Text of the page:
Housing legislation in Ontario and British Columbia, introduced in 2017 to cool their overheated urban markets, has continued to do just that, while dragging down average home prices year-over-year across the country.
“Government policy changes have made homebuyers and sellers increasingly uncertain about the outlook for home prices,” said Canadian Real Estate Board (CREA) President Andrew Peck. “The extent to which these changes have impacted housing market sentiment varies by region.”
Ontario’s Fair Housing Plan and B.C.’s newly expanded foreign buyers and speculation taxes have created uncertainty in the market since introduced, compounded by OSFI’s tightened mortgage lending rules.
National home prices in March were down 10.4 per cent year-over-year to $491,000, according to CREA.
Excluding both the Greater Vancouver and Greater Toronto areas, however, the year-over-year decline is reduced to just 2 per cent, for an average national home price of $383,000.
Vancouver home prices, despite the regulations and slower sales, have continued to rise year-over-year–mostly due to the high demand for condos–and is the only larger metropolitan market where the the average price remains over $1 million. GTA prices, meanwhile, have plunged 14.4 per cent.
Prairie markets remain stable in Calgary and Edmonton, but have declined in Saskatoon by 6 per cent. The east coast is doing well, with Halifax stable and Greater Moncton Area increasing about 6 per cent.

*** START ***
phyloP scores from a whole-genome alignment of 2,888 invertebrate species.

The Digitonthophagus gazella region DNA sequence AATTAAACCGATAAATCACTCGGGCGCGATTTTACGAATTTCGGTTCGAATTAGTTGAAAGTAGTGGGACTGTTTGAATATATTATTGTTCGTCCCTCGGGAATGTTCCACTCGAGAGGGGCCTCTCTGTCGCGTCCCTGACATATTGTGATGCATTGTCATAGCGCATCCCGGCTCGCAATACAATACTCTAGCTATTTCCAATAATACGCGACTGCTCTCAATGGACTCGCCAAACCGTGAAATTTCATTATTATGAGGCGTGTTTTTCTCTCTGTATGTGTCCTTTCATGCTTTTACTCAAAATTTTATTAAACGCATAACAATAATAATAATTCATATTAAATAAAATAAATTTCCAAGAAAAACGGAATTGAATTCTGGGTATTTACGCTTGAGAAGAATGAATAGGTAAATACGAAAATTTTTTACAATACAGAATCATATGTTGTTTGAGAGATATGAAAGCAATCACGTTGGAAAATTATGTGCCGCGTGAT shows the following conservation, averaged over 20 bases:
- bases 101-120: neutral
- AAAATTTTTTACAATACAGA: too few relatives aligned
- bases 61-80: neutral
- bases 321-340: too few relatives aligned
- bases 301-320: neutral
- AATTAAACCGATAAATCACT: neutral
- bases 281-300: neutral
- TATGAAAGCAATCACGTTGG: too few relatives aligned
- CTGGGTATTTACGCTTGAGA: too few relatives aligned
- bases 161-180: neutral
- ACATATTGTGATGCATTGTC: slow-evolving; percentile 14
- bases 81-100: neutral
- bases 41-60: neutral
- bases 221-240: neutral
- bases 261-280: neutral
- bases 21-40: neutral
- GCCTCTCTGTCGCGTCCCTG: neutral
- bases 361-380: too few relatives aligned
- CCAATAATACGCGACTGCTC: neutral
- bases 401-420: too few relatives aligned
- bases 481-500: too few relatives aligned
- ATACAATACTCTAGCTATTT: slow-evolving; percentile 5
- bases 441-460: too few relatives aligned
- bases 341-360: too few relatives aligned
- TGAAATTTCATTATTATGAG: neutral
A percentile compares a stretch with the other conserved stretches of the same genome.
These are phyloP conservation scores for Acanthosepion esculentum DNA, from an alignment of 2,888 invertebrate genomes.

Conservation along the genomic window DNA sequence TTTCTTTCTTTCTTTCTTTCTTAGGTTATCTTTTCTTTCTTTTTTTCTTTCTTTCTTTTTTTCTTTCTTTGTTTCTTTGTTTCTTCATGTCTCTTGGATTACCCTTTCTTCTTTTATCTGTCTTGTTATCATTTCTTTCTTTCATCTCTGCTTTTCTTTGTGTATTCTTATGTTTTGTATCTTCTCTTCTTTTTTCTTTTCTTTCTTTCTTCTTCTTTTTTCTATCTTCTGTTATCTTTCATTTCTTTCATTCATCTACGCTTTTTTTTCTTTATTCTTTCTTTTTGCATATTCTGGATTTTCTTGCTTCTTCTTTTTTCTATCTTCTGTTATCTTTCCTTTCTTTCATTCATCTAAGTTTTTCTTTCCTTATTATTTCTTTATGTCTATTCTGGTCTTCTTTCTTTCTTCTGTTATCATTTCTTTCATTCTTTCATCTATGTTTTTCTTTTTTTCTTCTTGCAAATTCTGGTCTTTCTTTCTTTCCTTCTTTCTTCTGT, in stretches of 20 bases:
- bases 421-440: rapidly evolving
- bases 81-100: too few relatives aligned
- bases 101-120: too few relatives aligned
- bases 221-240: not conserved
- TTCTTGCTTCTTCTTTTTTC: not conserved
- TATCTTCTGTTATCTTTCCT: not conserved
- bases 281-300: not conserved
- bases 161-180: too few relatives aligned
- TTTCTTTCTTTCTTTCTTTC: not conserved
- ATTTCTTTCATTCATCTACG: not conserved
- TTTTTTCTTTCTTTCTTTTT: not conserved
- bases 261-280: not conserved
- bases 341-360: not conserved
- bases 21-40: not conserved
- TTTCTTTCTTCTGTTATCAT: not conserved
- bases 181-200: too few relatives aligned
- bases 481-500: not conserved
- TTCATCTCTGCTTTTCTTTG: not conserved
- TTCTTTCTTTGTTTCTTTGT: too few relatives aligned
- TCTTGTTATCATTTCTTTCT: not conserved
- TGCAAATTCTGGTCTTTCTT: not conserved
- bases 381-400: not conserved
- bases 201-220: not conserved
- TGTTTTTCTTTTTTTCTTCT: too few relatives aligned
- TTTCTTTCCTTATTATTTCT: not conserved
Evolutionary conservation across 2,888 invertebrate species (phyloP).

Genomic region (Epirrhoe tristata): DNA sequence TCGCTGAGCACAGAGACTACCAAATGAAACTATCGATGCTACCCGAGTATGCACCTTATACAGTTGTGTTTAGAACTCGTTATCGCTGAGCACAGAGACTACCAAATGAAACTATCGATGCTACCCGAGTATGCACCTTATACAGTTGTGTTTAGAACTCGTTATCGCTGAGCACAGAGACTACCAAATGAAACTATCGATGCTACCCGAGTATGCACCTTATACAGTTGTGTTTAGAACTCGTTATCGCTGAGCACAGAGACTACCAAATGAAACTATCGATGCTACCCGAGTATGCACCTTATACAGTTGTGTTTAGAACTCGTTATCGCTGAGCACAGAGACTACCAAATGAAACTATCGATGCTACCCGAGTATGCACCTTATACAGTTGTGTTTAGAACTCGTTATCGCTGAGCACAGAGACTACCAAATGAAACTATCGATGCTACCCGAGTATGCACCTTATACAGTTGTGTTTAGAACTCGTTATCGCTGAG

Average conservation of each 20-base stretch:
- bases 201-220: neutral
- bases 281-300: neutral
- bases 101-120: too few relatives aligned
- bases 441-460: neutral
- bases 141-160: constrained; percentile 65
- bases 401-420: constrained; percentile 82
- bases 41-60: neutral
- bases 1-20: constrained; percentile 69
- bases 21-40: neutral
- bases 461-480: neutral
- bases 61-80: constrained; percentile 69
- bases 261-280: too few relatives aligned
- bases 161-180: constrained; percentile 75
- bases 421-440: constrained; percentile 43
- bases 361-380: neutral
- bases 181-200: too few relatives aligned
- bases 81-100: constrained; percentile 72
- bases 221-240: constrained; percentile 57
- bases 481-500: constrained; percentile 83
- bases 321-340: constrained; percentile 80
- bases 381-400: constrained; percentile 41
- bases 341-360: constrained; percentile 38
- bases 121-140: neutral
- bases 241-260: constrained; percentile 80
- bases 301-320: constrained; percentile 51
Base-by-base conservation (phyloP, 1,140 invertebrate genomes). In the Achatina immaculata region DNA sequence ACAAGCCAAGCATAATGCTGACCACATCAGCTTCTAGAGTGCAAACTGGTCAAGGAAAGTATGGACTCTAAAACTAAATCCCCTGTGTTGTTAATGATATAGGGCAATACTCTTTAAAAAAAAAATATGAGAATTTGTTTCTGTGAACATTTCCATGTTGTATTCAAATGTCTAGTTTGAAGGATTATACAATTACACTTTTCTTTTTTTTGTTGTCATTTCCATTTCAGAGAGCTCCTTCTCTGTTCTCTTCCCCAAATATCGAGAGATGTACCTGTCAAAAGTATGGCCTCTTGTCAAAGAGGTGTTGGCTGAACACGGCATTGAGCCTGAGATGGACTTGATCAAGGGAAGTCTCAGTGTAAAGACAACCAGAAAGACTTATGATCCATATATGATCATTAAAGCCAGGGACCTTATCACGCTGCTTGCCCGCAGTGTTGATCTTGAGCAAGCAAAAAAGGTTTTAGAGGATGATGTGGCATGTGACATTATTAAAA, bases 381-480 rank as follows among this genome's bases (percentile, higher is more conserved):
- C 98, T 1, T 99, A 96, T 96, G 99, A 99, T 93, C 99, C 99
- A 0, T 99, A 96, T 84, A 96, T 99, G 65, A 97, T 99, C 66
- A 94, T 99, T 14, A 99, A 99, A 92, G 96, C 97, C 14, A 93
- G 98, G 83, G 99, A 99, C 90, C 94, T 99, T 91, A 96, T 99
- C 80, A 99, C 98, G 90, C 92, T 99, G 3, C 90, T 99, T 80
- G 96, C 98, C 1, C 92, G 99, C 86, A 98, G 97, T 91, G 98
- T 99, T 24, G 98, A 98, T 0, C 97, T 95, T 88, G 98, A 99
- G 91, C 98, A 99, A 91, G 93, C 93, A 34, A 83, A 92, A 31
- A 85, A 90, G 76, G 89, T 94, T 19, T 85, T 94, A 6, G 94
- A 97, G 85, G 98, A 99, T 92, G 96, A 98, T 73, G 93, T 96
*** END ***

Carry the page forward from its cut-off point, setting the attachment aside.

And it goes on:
The winner for the Canadian city with the largest annual price increase goes to Ottawa, at 6.2 per cent, with Montreal as the runner-up posting a 3.9 per cent increase.
These two cities are also notable for being the only urban centres to see increased sales from last year.
Sales this quarter are the slowest they’ve been since the first quarter of 2014, and down almost 23 per cent from their peak last March.
Ottawa and Montreal deviate from this trend primarily because detached homes are still affordable and also because of spillover from the GTA, not to mention international buyers wanting to avoid the foreign buyers taxes.
Due to the new OSFI rules that came into effect this January, buyers are finding it hard to borrow enough to purchase more expensive homes. Instead, the new lending rules have likely forced them into less expensive markets, or encouraged them to buy before the rules tighten even further.
“Recent changes to mortgage regulations are fuelling demand for lower-priced homes while shrinking the pool of qualified buyers for higher-priced homes,” said Gregory Klump, CREA’s chief economist. “Given their limited supply, the shift of demand into lower price segments is causing those sale prices to climb. As a result, ‘affordably priced’ homes are becoming less affordable, while mortgage financing for higher-priced homes remains out of reach of many aspiring move-up homebuyers.”
Check out the infographic below for a snapshot of some of the country’s key housing markets:
Danielle Kubes is a content writer for Zoocasa.com, a leading real estate company that combines online search tools and a full-service brokerage to empower Canadians to buy or sell their homes faster, easier and more successfully. Home buyers can browse real estate listings such as condos for sale in Toronto, or Mississauga condos on the website or the free iOS app.
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